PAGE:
To get around its previous failure in Texas federal court and the ongoing, active litigation in California, Exxon constructs a legal argument that is Rube Goldbergian in its complexity. Using an argument already roundly rejected in Massachusetts, Exxon argues that California courts lack personal jurisdiction over the company because it does not conduct business in California. On the other hand, Exxon alleges, a Texas court should have jurisdiction over sixteen people from California and Massachusetts because they may be conspiring to violate Exxon’s constitutional rights in Texas. Courts in Massachusetts and New York have thus far found such arguments baseless.
Exxon justifies this newest witch-hunt on the grounds that it may reveal stark differences between the climate impacts alleged by the California cities in their complaints against Exxon and the potential impacts of climate change as disclosed in municipal bond filings by those same cities. Exxon argues, for example, that San Mateo failed to disclose the risks of rising sea levels in its municipal bond prospectuses in 2014 and 2016, while conveniently ignoring that San Mateo’s didn’t complete its assessment of sea level impacts until 2017. It also fails to acknowledge that San Mateo and other cities are making significant investments to reduce the anticipated impacts of sea level rise and abate the climate nuisance Exxon helped create—and that recouping the cost of those investments (not suppressing free speech in Texas) is the explicit purpose of their suits against fossil fuel producers.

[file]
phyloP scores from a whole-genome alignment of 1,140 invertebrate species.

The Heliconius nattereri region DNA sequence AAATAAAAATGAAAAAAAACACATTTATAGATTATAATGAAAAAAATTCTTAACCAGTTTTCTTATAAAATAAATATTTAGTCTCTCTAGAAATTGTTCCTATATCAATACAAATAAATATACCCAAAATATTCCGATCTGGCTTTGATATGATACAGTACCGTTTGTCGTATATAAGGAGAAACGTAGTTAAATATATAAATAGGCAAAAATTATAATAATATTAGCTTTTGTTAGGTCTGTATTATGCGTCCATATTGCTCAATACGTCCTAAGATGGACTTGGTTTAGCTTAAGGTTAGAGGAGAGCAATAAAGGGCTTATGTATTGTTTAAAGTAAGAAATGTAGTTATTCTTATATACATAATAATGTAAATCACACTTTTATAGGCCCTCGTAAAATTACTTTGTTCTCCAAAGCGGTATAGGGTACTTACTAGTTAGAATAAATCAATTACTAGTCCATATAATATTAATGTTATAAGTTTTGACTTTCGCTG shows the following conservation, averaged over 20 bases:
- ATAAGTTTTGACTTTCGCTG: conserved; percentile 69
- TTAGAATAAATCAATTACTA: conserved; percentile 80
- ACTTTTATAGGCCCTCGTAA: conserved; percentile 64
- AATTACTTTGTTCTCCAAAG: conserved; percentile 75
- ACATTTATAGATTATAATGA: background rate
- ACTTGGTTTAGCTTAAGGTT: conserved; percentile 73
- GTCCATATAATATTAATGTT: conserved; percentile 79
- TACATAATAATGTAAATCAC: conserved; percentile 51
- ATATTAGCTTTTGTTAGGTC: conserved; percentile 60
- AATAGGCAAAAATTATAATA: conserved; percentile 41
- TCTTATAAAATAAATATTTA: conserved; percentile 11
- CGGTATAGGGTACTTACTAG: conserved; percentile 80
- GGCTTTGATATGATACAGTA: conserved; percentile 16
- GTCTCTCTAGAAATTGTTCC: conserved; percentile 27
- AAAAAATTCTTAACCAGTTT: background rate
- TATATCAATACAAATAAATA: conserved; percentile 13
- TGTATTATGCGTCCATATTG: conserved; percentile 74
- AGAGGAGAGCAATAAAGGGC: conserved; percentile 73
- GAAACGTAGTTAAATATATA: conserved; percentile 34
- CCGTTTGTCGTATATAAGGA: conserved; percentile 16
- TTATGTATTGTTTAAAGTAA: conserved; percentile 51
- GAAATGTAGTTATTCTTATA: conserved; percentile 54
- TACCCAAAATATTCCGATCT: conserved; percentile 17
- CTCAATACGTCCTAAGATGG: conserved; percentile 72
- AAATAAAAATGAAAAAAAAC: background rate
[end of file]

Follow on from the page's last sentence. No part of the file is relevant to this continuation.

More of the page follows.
As the devastating effects of last year’s hurricanes and wildfires demonstrate all too clearly, the impacts of climate change for cities and states across the US are real, significant, and mounting. These impacts do indeed create financial risks. CIEL was among the early organizations to highlight those risks and urge credit rating agencies, pension funds, and other financial actors to carefully consider those risks in assessing investments. And as Moody’s Investment Service recently noted, cities have a responsibility to disclose climate risks when they issue municipal bonds.
But Exxon’s threatened legal action is less an effort to protect investors in municipal bonds than to use spurious allegations of fraud and conspiracy to intimidate the California plaintiffs and delay and disrupt ongoing litigation.
The irony of Exxon’s conduct—and its filings—can’t be ignored.
There is indeed mounting evidence of a climate conspiracy and potential climate fraud. But that evidence does not point to investors, or to NGOs, or to public officials in climate-affected cities. It points to Exxon and to other fossil fuel producers.
A major finding of the New York Attorney General’s office is that Exxon itself appears to have misled consumers and investors for decades about the risk of climate change to its products. In a court filing last summer, the New York AG warned that “Exxon may still be in the midst of perpetrating an ongoing fraudulent scheme on investors and the public.”
Exxon sees climate conspiracies everywhere it looks. It’s time for Exxon to look in the mirror.